Sumeray, MS and Montgomery, HE and Humphries, SE (1998) Beyond coagulation: Fibrinogen as a Cause of cardiovascular surgical disease. CARDIOVASC DRUG THER , 12 (3) 261 - 265.
Full text not available from this repository.
Fibrinogen is generally considered to be an important mediator of clot formation. However, its effects on clots and perhaps other more direct effects may also make it a powerful mediator in the genesis and progression of atheromatous disease. Indeed, raised fibrinogen levels may pose as great a cardiovascular risk as classical risk factors such as elevated blood pressure or cholesterol levels. The plasma fibrinogen level of any given individual, and its associated cardiovascular risk, is dependent upon an interaction between environmental and intrinsic (genetic) factors. Most environmental factors associated with elevated fibrinogen levels are also potent cardiovascular risk factors (e.g., cigarette smoking). Less is known of the role played by genetic factors. However, as research into the genotypic influences on both basal and "stimulated" fibrinogen production continues, high-risk groups may be identified that may benefit hom therapeutic intervention aimed at lowering plasma fibrinogen.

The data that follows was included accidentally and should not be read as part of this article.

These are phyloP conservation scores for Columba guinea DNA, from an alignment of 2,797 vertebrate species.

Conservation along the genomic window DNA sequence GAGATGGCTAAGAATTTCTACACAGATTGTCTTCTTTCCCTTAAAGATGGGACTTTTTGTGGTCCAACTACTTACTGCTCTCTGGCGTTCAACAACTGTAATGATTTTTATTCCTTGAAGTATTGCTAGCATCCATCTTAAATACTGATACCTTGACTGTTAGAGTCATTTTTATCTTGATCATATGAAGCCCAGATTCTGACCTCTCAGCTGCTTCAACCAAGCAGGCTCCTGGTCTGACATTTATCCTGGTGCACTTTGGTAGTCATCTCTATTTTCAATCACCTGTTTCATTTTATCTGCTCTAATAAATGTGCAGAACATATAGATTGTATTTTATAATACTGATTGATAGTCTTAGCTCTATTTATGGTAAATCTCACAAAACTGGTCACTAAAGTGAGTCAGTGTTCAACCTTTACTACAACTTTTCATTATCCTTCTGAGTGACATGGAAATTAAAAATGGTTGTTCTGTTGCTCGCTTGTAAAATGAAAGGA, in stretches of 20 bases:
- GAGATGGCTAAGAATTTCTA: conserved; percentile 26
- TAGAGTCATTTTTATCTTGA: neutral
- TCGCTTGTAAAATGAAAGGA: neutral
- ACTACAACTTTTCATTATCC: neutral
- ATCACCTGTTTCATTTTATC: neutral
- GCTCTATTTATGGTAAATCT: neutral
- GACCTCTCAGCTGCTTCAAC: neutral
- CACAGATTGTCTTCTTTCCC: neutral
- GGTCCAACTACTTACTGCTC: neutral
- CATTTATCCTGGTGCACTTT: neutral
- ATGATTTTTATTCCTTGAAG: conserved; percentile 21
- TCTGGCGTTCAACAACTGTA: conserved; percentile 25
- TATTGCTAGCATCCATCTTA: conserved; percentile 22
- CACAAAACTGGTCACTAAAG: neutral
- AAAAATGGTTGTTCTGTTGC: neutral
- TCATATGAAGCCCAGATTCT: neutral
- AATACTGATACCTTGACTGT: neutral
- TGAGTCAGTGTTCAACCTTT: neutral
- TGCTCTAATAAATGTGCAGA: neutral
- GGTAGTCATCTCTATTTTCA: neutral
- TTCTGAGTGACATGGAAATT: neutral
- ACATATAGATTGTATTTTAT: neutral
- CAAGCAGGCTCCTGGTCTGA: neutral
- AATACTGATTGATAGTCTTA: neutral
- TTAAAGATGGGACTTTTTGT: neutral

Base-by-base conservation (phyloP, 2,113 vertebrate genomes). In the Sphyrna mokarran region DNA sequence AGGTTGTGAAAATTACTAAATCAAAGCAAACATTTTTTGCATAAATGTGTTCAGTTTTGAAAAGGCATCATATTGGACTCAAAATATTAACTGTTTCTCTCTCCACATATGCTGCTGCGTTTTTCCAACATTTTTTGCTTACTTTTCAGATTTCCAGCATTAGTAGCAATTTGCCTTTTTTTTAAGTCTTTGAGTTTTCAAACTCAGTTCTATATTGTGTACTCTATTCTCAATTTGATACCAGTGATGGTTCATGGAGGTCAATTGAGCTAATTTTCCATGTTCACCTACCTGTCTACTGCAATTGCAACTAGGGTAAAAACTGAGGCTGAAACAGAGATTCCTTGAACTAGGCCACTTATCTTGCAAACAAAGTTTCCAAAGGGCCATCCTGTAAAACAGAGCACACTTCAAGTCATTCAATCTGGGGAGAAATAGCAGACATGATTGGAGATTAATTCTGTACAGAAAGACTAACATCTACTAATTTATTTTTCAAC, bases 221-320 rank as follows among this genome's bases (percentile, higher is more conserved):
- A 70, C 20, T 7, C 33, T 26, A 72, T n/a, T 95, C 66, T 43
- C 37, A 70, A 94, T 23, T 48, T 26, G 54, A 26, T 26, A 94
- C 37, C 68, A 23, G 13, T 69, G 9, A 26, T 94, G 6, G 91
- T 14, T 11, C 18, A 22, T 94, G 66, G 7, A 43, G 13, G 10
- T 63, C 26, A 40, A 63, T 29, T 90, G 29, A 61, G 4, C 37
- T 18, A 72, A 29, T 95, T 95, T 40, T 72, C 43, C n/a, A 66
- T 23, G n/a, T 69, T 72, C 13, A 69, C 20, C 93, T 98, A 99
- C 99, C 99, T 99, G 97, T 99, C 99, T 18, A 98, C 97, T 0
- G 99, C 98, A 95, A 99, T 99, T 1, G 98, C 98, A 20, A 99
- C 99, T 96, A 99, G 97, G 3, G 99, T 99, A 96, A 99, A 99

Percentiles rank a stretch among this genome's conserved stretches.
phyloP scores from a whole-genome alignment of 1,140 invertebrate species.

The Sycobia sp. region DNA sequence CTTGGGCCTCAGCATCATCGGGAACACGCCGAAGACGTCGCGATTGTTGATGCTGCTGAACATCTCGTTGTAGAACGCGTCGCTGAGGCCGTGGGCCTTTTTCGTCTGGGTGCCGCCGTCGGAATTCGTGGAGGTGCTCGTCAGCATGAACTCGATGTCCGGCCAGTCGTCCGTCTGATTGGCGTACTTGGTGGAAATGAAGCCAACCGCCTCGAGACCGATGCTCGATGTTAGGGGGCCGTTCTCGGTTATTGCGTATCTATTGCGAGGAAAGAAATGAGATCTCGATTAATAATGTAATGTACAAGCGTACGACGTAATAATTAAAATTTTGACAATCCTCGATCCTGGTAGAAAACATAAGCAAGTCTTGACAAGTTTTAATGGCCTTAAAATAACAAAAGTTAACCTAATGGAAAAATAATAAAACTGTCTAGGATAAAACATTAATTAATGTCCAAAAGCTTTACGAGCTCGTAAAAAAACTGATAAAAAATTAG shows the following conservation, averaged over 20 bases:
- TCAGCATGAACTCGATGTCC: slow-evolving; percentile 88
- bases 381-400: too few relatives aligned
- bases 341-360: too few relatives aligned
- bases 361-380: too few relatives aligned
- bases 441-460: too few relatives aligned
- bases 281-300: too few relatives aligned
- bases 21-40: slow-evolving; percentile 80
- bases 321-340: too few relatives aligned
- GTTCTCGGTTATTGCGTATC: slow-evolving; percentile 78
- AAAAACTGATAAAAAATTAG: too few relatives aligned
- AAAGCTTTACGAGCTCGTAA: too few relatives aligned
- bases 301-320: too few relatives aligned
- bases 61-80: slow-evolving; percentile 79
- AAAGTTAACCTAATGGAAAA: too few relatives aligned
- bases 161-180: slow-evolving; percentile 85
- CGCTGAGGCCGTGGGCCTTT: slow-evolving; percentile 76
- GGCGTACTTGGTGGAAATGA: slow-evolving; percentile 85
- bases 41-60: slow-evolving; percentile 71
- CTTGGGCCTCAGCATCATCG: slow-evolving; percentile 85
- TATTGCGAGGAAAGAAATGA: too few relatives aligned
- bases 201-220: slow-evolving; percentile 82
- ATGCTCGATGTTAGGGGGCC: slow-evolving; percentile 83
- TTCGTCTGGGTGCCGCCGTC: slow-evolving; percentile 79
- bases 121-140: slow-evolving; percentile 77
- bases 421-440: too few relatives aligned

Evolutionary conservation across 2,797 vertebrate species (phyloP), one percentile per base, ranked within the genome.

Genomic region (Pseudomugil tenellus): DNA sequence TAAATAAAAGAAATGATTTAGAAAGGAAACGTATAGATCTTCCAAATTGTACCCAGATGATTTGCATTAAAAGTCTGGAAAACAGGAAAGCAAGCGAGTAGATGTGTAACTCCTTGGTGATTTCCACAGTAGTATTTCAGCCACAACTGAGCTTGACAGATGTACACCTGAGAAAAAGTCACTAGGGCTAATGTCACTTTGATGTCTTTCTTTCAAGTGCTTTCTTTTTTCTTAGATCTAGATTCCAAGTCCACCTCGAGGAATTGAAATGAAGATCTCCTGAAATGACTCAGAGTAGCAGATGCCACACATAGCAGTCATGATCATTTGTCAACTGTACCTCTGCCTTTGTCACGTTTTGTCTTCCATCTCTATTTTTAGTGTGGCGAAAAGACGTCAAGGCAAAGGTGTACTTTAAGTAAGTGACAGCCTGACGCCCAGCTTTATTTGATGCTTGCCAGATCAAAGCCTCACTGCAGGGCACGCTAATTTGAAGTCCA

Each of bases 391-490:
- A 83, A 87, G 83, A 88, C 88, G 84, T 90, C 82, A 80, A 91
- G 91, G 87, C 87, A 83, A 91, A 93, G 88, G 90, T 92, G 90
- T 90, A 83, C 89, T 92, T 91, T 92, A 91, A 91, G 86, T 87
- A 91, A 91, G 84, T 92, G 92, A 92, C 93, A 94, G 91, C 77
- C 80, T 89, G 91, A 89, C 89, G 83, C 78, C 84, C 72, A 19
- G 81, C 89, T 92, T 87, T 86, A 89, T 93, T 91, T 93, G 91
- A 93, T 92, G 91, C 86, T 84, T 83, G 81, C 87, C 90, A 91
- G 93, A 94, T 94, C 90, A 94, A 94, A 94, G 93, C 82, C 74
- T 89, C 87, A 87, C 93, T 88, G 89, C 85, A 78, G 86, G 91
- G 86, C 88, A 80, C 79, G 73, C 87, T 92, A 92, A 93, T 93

|Title:||Beyond coagulation: Fibrinogen as a Cause of cardiovascular surgical disease|
|Keywords:||fibrinogen, risk factor, cardiovascular disease, ISCHEMIC-HEART-DISEASE, PLASMA-FIBRINOGEN, RISK-FACTORS, MYOCARDIAL-INFARCTION, UNSTABLE ANGINA, CORONARY-ARTERY, BLOOD-VISCOSITY, YOUNG-ADULTS, BODY-WEIGHT, FACTOR-VII|
|UCL classification:||UCL > School of Life and Medical Sciences > Faculty of Medical Sciences > Medicine (Division of) > Clinical Physiology|
UCL > School of Life and Medical Sciences > Faculty of Population Health Sciences > Institute of Cardiovascular Science
Archive Staff Only: edit this record